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The Elusive Flame by Kathleen E. Woodiwiss

The Elusive Flame (edition 1999)

by Kathleen E. Woodiwiss

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506828,906 (3.62)4
Title:The Elusive Flame
Authors:Kathleen E. Woodiwiss
Info:Avon (1999), Edition: 1ST, Mass Market Paperback, 496 pages
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The Elusive Flame by Kathleen E. Woodiwiss



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Romanzo dolce e appassionante anche questo nuovo capitolo che parla della famiglia Birmingham. Qua ci troviamo in compagnia di Beau, figlio maggiore di Heather e Brandon, i protagonisti di Il Fiore e la Fiamma.

Cerynise è rimasta orfana e, grazie a qualche buona stella, viene lasciata andare a Londra dallo zio, dalla sua tutrice, per completare la sua istruzione femminile. Sono cinque anni di gioia e la ragazza cresce diventando una splendida diciassettenne alle prese con il suo ingresso in società.

La morte improvvisa della sua tutrice, però, interrompe l'idillio e la ragazza si trova messa alla porta dalla sera alla mattina dal nipote legittimo della gentile signora che si era presa cura di lei negli ultimi cinque anni. Senza nemmeno un abito di ricambio non può far altro che andare a elemosinare aiuto e comprensione al porto, dove le navi per l'America stanno per salpare.

Sarò proprio lì che, stanca e provata, incontrerà un vecchio amico d'infanzia, nonché suo primo e unico amore: Beauregard Birmingham.

Beau si mostra subito sollecito ad aiutare la vecchia amica, benché la vista della suddetta nelle vesti di "donna" lo lasci sempre in preda alla confusione e all'agitazione. S'impone, nonostante ciò, di aiutarla a trovare un passaggio mentre la ospita sulla sua nave temporaneamente... Però, purtroppo, il nipote della sua defunta tutrice torna a farsi vivo: rivuole Cerynise.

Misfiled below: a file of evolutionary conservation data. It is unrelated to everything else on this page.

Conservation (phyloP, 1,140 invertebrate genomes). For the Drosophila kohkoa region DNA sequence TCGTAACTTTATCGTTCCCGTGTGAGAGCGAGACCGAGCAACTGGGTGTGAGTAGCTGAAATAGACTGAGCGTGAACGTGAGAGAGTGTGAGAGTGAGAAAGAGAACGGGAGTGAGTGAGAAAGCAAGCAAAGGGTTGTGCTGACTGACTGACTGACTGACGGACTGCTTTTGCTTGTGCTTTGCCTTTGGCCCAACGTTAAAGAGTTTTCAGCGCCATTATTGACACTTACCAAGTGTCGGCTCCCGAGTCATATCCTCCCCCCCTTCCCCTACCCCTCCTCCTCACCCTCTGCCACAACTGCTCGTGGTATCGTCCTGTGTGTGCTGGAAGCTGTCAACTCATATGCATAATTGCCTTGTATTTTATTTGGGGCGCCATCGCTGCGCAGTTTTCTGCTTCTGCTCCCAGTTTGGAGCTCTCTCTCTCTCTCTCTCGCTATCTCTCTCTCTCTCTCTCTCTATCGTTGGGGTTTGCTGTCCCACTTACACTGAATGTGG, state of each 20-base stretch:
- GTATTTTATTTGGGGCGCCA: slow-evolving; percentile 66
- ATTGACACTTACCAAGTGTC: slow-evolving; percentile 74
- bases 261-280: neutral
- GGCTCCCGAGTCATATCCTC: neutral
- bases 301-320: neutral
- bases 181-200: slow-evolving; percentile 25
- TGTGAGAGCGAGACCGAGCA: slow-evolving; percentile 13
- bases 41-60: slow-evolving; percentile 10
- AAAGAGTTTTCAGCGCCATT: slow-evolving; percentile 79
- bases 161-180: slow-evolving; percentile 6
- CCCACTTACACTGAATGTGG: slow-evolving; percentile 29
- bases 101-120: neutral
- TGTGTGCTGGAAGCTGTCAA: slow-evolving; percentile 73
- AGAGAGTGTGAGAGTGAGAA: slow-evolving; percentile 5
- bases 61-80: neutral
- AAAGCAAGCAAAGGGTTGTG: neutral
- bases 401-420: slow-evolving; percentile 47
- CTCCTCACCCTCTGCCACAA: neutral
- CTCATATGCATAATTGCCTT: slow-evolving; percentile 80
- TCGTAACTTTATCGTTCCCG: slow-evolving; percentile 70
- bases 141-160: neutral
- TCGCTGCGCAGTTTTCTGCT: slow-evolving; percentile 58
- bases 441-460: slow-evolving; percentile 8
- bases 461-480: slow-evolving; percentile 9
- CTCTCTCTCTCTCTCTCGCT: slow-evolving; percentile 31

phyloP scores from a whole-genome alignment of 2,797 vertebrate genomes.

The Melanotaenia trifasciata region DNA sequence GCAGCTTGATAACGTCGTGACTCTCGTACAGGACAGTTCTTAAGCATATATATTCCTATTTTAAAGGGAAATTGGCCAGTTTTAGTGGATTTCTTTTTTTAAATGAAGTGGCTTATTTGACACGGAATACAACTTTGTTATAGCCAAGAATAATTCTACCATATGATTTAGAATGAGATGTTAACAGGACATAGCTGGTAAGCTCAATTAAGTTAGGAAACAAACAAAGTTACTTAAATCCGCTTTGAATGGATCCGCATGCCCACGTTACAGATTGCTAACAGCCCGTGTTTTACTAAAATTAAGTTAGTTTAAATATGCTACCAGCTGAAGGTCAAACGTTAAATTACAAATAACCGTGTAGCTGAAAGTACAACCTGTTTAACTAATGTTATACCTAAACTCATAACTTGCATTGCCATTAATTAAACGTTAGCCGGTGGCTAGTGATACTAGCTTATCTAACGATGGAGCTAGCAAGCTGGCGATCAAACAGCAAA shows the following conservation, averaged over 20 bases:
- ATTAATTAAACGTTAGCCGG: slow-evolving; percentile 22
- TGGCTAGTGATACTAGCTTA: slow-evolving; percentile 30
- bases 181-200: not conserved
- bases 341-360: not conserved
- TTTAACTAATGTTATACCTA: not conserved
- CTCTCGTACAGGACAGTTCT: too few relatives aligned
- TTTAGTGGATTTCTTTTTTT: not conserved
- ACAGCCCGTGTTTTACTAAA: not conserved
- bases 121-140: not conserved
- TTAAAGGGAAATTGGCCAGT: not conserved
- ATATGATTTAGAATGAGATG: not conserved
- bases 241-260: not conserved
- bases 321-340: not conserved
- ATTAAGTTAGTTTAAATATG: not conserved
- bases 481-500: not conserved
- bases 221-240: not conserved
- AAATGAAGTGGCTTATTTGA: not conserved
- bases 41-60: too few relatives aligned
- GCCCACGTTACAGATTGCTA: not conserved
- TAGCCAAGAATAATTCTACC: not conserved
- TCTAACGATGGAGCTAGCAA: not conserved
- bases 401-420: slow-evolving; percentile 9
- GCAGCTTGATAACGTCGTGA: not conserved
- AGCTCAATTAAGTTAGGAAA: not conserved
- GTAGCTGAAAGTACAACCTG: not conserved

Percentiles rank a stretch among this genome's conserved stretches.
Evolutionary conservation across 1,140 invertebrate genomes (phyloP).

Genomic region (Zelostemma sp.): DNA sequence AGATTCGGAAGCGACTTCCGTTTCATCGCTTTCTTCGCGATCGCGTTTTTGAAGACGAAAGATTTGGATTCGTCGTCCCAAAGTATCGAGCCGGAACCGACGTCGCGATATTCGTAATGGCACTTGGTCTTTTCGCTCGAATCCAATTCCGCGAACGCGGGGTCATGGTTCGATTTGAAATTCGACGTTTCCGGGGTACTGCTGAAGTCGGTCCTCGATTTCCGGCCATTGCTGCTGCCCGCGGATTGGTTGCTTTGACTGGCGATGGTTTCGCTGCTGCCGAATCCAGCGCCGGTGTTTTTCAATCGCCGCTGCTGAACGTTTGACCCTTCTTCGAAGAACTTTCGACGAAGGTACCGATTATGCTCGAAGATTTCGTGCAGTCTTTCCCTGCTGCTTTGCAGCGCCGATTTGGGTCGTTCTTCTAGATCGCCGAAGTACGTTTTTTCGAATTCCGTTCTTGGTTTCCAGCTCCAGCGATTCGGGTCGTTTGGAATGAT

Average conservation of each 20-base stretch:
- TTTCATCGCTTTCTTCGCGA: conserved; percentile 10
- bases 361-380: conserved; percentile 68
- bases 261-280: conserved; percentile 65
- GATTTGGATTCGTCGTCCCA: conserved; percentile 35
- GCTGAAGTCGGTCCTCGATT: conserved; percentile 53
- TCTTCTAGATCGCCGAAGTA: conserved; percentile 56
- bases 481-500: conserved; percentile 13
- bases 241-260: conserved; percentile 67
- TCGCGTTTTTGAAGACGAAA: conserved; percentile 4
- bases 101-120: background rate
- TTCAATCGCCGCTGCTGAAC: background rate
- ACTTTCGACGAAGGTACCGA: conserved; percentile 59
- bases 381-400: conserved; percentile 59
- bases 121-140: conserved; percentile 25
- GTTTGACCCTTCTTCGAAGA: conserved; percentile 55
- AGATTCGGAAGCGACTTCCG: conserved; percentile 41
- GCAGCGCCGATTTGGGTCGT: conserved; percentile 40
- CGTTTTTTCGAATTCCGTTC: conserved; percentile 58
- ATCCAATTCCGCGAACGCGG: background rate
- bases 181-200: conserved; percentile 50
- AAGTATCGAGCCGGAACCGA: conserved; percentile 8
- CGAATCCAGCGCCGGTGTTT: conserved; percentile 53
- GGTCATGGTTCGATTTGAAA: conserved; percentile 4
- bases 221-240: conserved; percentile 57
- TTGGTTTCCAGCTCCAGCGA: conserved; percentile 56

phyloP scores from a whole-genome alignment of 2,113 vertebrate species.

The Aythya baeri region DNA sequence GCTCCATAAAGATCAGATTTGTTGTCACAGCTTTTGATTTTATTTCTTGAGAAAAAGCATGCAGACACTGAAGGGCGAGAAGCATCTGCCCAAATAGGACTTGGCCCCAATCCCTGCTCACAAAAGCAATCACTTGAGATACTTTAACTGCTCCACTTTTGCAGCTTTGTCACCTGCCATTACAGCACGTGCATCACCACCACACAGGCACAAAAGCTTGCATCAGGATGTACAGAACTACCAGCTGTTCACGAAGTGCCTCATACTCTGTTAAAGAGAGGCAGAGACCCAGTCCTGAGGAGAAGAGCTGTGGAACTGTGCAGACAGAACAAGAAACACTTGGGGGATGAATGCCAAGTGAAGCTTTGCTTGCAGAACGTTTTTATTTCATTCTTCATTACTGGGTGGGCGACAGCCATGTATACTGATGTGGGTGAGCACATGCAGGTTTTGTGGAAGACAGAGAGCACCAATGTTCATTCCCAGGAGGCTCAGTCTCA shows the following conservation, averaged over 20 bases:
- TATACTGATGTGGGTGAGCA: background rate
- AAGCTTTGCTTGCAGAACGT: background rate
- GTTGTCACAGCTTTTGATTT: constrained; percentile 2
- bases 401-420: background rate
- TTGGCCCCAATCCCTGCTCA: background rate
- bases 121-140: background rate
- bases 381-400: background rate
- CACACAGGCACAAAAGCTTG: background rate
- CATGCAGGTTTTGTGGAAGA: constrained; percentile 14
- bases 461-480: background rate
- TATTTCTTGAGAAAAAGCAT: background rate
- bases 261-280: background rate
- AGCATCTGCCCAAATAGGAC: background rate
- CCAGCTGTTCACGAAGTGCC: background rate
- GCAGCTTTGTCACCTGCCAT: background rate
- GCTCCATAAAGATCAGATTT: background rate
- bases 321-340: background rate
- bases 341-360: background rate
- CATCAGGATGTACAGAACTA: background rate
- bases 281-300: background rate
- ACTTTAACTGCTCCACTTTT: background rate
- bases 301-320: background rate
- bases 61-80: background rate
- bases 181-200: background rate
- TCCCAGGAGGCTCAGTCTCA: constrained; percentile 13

Il comportamento illogico mette sull'allarme i due giovani che, per ingannare e sfuggire ai piani dell'uomo, finiranno per accordarsi per un matrimonio temporaneo. Al termine della traversata avrebbero chiesto l'annullamento, un gesto estremo ma sicuramente necessario per tenere al sicuro la giovane.

Peccato, però, che per Beau la traversata diventerà un inferno visto che la giovane diventa per lui una tentazione troppo forte e, purtroppo o per fortuna, il sangue non è acqua. Come suo padre prima di lui anche Beau, avvalendosi del suo status di marito, non darà tregua alla giovane Cerynise da sempre innamorata di lui. Il bisogno però di far sopravvivere la sua anima e di tenersi lontana dai giochi di Beau spingono Cerynise a lottare contro i suoi approcci fin dal primo momento e questo li porterà al continuo scontro fino a che....

Un bel romanzo senza dubbio non all'altezza del precedente, di cui sembra a grandi linee ricalcare tutte le tappe principali, togliendo così la suspance e la curiosità al lettore che, benchè coinvolto, finirà per sapere sempre cosa "accadrà" da lì a poche pagine.

I personaggi però, in questo caso, sono entrambi magnifici. Tutti e due si evolvono perfettamente assieme alla trama senza stravolgersi minimamente: Cerynise con il suo caratterino e la sua lingua sferzante e Beau tenace ma assolutamente dolce e deciso nel sapere cosa vuole.

Come già detto l'unica pecca è unicamente la troppa similitudine con il primo romanzo della trilogia ma, a parte questo, è un vero piacere trovare i vecchi personaggi come Heather, Brandon e Jeff (e consorte, di cui avremo il piacere di conoscere la storia nel prossimo romanzo) e i nuovi abitanti della cittadina.

Come sempre lo stile dell'autrice è coinvolgente, dolce e magnificamente passionale.
( )
  Nasreen44 | Jun 8, 2017 |